An ultimate and tragic consequence of years of alcoholic drinking, wet brain (Wernicke-Korsakoff syndrome) occurs from a thiamine deficiency due to malnutrition. In early stages, the syndrome can be partially reversed through treatment with large doses of thiamine; in late stage cases, there is no effective treatment (read more about how daily thiamine may help heavy drinkers prevent wet brain.)
Alcoholics become deficient in thiamine (vitamin b-1) through poor eating habits (liquid meals), damaged gastro intestinal systems that do not absorb nutrients well, and through liver damage (leading to a reduction in thiamine processing). Thiamine is an essential nutrient for glucose conversion in the brain, and over time, a thiamine deficiency leads to significant brain cell death and serious structural damage in certain areas of the brain. Areas of the brain most affected include the brain stem, the cerebral cortex and the pons.
Symptoms of Wet Brain
- Ataxia, an irregular gait – wide stance and short step
- Confusion, which often manifests as apathy to external surroundings and low voluntary verbal participation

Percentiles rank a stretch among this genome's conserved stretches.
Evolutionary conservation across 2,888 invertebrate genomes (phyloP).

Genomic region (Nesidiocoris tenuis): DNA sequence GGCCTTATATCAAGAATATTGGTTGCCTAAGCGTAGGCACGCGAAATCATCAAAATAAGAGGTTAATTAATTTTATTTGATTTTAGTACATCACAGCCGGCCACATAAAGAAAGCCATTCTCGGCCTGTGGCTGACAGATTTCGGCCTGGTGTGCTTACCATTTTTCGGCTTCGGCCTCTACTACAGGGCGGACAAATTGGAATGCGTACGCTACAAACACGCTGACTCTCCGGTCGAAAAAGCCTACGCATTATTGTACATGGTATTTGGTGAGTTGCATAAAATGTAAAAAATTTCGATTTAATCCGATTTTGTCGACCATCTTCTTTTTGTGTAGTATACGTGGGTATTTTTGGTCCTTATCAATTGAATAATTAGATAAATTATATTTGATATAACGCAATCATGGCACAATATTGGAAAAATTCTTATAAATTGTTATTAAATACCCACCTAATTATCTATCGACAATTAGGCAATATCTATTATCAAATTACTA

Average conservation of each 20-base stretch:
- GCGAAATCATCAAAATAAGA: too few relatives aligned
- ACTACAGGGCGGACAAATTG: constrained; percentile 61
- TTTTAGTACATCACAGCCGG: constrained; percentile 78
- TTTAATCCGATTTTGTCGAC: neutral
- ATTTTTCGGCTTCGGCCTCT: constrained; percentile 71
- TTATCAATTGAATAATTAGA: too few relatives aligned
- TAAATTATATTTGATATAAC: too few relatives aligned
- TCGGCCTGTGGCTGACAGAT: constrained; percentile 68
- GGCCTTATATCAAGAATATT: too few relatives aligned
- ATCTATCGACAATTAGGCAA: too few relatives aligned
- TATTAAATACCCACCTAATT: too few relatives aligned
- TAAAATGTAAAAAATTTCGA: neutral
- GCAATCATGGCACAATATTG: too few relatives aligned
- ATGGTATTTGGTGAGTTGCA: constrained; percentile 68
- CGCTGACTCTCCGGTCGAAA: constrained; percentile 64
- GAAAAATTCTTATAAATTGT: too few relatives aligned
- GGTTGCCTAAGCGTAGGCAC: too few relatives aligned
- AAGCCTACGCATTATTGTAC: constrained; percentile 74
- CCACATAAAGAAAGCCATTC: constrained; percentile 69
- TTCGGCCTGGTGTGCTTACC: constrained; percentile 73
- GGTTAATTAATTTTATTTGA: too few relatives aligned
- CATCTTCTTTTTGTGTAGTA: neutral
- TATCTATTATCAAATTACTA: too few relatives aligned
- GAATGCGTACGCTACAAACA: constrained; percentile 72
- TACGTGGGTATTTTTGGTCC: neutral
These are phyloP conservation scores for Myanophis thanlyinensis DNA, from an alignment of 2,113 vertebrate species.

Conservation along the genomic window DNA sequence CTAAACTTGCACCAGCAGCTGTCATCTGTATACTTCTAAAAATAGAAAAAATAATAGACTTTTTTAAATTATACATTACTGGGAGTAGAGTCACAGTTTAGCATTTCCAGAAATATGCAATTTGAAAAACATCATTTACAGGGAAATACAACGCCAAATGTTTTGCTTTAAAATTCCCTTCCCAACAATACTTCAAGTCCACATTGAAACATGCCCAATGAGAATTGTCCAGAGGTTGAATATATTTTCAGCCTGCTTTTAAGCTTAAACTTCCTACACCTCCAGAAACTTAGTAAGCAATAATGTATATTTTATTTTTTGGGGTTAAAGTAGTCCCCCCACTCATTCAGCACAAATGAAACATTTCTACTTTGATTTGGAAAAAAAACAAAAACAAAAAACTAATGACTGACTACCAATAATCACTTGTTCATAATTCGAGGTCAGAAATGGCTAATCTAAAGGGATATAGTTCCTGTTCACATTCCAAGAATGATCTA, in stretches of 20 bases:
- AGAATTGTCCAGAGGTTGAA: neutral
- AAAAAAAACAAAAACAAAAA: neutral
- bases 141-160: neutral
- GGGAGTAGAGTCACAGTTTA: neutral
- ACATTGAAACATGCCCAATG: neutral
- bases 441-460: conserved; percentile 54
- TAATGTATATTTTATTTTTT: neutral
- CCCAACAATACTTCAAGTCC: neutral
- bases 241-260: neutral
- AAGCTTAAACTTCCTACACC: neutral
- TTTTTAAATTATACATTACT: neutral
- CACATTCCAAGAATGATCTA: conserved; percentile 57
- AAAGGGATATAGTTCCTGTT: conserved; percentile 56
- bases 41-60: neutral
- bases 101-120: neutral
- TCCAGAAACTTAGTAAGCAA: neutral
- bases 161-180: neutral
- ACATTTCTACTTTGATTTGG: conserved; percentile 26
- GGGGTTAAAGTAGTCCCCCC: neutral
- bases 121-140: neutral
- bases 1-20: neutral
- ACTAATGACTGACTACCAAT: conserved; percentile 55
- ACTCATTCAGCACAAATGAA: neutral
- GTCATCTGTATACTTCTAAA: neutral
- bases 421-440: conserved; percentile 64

- Confabulation – telling of events that did not happen, and believing them to be true
- Hallucination – visual, aural or tactile
- Loss of control over eye movements
Treatment for Wet Brain
Patients suffering early stages of wet brain may respond well to large doses of intravenous thiamine, and may see a substantial symptoms improvement. Late stage patients will not benefit from any known treatment.
The mortality rate for wet brain is about 20%. Prompt treatment will lead to a full mental recovery for about 20%, a recovery from ataxia for about 40% and a recovery from irregular eye movement for about 60%.
Most patients suffering from wet brain have abused alcohol heavily for many years. The rate of occurrence in the general population is not known, but it is higher amongst certain subsets, such as the homeless and the elderly.
Anyone concerned about symptoms indicative of wet brain needs immediate medical attention.
Page last updated Feb 15, 2014